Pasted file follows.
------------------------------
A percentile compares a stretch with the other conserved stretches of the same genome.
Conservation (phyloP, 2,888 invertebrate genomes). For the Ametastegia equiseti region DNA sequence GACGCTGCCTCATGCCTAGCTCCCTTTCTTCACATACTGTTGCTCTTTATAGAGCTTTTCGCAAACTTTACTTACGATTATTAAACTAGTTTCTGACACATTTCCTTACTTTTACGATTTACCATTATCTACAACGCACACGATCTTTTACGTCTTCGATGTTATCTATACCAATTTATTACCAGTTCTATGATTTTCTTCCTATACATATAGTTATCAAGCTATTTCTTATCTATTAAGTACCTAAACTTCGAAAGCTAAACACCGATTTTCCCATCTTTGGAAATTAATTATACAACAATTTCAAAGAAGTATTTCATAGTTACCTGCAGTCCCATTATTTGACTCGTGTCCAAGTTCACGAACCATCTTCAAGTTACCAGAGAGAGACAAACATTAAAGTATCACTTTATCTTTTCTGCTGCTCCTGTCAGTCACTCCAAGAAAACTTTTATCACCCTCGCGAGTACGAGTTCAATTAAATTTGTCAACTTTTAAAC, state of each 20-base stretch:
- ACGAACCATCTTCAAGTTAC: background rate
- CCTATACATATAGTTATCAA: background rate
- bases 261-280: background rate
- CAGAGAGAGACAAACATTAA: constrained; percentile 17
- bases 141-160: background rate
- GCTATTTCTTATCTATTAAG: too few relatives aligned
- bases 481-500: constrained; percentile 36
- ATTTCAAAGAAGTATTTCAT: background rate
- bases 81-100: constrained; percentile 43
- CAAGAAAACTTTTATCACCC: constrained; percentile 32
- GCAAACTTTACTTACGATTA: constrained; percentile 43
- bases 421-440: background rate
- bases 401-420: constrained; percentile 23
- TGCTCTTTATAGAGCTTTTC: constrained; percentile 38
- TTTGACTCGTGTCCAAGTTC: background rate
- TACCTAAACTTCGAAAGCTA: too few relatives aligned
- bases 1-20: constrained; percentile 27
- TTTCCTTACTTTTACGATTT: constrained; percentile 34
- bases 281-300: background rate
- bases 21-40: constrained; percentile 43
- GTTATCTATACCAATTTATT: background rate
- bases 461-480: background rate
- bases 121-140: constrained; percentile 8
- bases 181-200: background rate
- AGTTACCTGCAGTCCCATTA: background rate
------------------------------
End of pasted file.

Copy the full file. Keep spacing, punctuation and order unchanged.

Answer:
A percentile compares a stretch with the other conserved stretches of the same genome.
Conservation (phyloP, 2,888 invertebrate genomes). For the Ametastegia equiseti region DNA sequence GACGCTGCCTCATGCCTAGCTCCCTTTCTTCACATACTGTTGCTCTTTATAGAGCTTTTCGCAAACTTTACTTACGATTATTAAACTAGTTTCTGACACATTTCCTTACTTTTACGATTTACCATTATCTACAACGCACACGATCTTTTACGTCTTCGATGTTATCTATACCAATTTATTACCAGTTCTATGATTTTCTTCCTATACATATAGTTATCAAGCTATTTCTTATCTATTAAGTACCTAAACTTCGAAAGCTAAACACCGATTTTCCCATCTTTGGAAATTAATTATACAACAATTTCAAAGAAGTATTTCATAGTTACCTGCAGTCCCATTATTTGACTCGTGTCCAAGTTCACGAACCATCTTCAAGTTACCAGAGAGAGACAAACATTAAAGTATCACTTTATCTTTTCTGCTGCTCCTGTCAGTCACTCCAAGAAAACTTTTATCACCCTCGCGAGTACGAGTTCAATTAAATTTGTCAACTTTTAAAC, state of each 20-base stretch:
- ACGAACCATCTTCAAGTTAC: background rate
- CCTATACATATAGTTATCAA: background rate
- bases 261-280: background rate
- CAGAGAGAGACAAACATTAA: constrained; percentile 17
- bases 141-160: background rate
- GCTATTTCTTATCTATTAAG: too few relatives aligned
- bases 481-500: constrained; percentile 36
- ATTTCAAAGAAGTATTTCAT: background rate
- bases 81-100: constrained; percentile 43
- CAAGAAAACTTTTATCACCC: constrained; percentile 32
- GCAAACTTTACTTACGATTA: constrained; percentile 43
- bases 421-440: background rate
- bases 401-420: constrained; percentile 23
- TGCTCTTTATAGAGCTTTTC: constrained; percentile 38
- TTTGACTCGTGTCCAAGTTC: background rate
- TACCTAAACTTCGAAAGCTA: too few relatives aligned
- bases 1-20: constrained; percentile 27
- TTTCCTTACTTTTACGATTT: constrained; percentile 34
- bases 281-300: background rate
- bases 21-40: constrained; percentile 43
- GTTATCTATACCAATTTATT: background rate
- bases 461-480: background rate
- bases 121-140: constrained; percentile 8
- bases 181-200: background rate
- AGTTACCTGCAGTCCCATTA: background rate